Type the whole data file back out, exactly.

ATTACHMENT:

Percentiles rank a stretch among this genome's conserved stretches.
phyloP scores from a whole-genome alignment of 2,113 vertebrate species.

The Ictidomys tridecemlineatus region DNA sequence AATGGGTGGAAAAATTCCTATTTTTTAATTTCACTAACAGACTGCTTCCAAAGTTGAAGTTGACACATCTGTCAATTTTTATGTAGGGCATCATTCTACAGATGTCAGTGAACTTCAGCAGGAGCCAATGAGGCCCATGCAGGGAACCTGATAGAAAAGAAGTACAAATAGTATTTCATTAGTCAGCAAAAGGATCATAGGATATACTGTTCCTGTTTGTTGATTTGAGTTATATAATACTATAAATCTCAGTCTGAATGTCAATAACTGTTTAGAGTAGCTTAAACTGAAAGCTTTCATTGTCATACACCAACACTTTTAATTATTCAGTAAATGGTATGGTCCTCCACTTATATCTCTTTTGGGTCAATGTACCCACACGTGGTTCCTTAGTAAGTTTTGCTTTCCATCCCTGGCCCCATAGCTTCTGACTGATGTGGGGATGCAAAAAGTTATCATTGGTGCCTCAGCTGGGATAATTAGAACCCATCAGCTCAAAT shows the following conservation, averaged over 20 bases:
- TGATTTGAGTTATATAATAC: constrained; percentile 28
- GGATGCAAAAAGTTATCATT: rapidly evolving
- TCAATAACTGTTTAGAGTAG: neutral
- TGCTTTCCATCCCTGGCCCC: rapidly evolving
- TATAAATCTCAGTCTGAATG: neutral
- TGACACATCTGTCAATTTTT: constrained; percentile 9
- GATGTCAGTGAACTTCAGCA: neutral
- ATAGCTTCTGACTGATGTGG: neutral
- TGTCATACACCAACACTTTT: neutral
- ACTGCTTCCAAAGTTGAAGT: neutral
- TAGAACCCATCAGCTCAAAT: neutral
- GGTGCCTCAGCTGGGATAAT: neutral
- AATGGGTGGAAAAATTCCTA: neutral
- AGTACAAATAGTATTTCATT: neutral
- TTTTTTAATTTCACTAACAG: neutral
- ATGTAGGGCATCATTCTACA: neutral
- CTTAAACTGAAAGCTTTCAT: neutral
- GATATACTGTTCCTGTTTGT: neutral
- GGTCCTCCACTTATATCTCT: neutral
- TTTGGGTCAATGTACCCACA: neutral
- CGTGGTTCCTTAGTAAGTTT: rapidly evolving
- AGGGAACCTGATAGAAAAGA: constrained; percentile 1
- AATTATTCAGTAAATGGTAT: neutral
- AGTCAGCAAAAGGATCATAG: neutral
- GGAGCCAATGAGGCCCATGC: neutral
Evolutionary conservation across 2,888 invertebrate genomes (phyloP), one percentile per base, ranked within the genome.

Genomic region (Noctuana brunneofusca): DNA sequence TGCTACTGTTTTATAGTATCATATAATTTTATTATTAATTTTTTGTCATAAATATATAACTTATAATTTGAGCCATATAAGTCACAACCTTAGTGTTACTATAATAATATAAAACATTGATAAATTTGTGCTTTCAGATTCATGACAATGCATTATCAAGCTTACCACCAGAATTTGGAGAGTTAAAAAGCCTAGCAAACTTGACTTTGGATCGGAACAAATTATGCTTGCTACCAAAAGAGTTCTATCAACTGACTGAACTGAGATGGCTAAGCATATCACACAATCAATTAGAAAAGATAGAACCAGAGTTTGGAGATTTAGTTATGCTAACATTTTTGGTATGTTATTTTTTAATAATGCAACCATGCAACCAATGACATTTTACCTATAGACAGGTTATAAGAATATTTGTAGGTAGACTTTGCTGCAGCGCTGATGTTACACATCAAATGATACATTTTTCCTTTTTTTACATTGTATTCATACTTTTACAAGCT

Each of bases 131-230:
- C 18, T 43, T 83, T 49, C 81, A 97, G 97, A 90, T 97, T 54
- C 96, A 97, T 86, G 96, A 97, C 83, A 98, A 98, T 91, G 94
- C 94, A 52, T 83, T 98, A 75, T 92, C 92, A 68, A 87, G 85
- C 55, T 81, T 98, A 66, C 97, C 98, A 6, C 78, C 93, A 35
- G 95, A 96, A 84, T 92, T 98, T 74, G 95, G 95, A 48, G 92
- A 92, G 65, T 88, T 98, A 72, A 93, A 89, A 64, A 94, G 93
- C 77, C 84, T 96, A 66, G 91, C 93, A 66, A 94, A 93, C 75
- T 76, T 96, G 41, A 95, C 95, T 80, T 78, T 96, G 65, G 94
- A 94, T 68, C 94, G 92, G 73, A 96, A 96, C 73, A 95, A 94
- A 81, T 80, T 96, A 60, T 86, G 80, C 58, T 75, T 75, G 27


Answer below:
Percentiles rank a stretch among this genome's conserved stretches.
phyloP scores from a whole-genome alignment of 2,113 vertebrate species.

The Ictidomys tridecemlineatus region DNA sequence AATGGGTGGAAAAATTCCTATTTTTTAATTTCACTAACAGACTGCTTCCAAAGTTGAAGTTGACACATCTGTCAATTTTTATGTAGGGCATCATTCTACAGATGTCAGTGAACTTCAGCAGGAGCCAATGAGGCCCATGCAGGGAACCTGATAGAAAAGAAGTACAAATAGTATTTCATTAGTCAGCAAAAGGATCATAGGATATACTGTTCCTGTTTGTTGATTTGAGTTATATAATACTATAAATCTCAGTCTGAATGTCAATAACTGTTTAGAGTAGCTTAAACTGAAAGCTTTCATTGTCATACACCAACACTTTTAATTATTCAGTAAATGGTATGGTCCTCCACTTATATCTCTTTTGGGTCAATGTACCCACACGTGGTTCCTTAGTAAGTTTTGCTTTCCATCCCTGGCCCCATAGCTTCTGACTGATGTGGGGATGCAAAAAGTTATCATTGGTGCCTCAGCTGGGATAATTAGAACCCATCAGCTCAAAT shows the following conservation, averaged over 20 bases:
- TGATTTGAGTTATATAATAC: constrained; percentile 28
- GGATGCAAAAAGTTATCATT: rapidly evolving
- TCAATAACTGTTTAGAGTAG: neutral
- TGCTTTCCATCCCTGGCCCC: rapidly evolving
- TATAAATCTCAGTCTGAATG: neutral
- TGACACATCTGTCAATTTTT: constrained; percentile 9
- GATGTCAGTGAACTTCAGCA: neutral
- ATAGCTTCTGACTGATGTGG: neutral
- TGTCATACACCAACACTTTT: neutral
- ACTGCTTCCAAAGTTGAAGT: neutral
- TAGAACCCATCAGCTCAAAT: neutral
- GGTGCCTCAGCTGGGATAAT: neutral
- AATGGGTGGAAAAATTCCTA: neutral
- AGTACAAATAGTATTTCATT: neutral
- TTTTTTAATTTCACTAACAG: neutral
- ATGTAGGGCATCATTCTACA: neutral
- CTTAAACTGAAAGCTTTCAT: neutral
- GATATACTGTTCCTGTTTGT: neutral
- GGTCCTCCACTTATATCTCT: neutral
- TTTGGGTCAATGTACCCACA: neutral
- CGTGGTTCCTTAGTAAGTTT: rapidly evolving
- AGGGAACCTGATAGAAAAGA: constrained; percentile 1
- AATTATTCAGTAAATGGTAT: neutral
- AGTCAGCAAAAGGATCATAG: neutral
- GGAGCCAATGAGGCCCATGC: neutral
Evolutionary conservation across 2,888 invertebrate genomes (phyloP), one percentile per base, ranked within the genome.

Genomic region (Noctuana brunneofusca): DNA sequence TGCTACTGTTTTATAGTATCATATAATTTTATTATTAATTTTTTGTCATAAATATATAACTTATAATTTGAGCCATATAAGTCACAACCTTAGTGTTACTATAATAATATAAAACATTGATAAATTTGTGCTTTCAGATTCATGACAATGCATTATCAAGCTTACCACCAGAATTTGGAGAGTTAAAAAGCCTAGCAAACTTGACTTTGGATCGGAACAAATTATGCTTGCTACCAAAAGAGTTCTATCAACTGACTGAACTGAGATGGCTAAGCATATCACACAATCAATTAGAAAAGATAGAACCAGAGTTTGGAGATTTAGTTATGCTAACATTTTTGGTATGTTATTTTTTAATAATGCAACCATGCAACCAATGACATTTTACCTATAGACAGGTTATAAGAATATTTGTAGGTAGACTTTGCTGCAGCGCTGATGTTACACATCAAATGATACATTTTTCCTTTTTTTACATTGTATTCATACTTTTACAAGCT

Each of bases 131-230:
- C 18, T 43, T 83, T 49, C 81, A 97, G 97, A 90, T 97, T 54
- C 96, A 97, T 86, G 96, A 97, C 83, A 98, A 98, T 91, G 94
- C 94, A 52, T 83, T 98, A 75, T 92, C 92, A 68, A 87, G 85
- C 55, T 81, T 98, A 66, C 97, C 98, A 6, C 78, C 93, A 35
- G 95, A 96, A 84, T 92, T 98, T 74, G 95, G 95, A 48, G 92
- A 92, G 65, T 88, T 98, A 72, A 93, A 89, A 64, A 94, G 93
- C 77, C 84, T 96, A 66, G 91, C 93, A 66, A 94, A 93, C 75
- T 76, T 96, G 41, A 95, C 95, T 80, T 78, T 96, G 65, G 94
- A 94, T 68, C 94, G 92, G 73, A 96, A 96, C 73, A 95, A 94
- A 81, T 80, T 96, A 60, T 86, G 80, C 58, T 75, T 75, G 27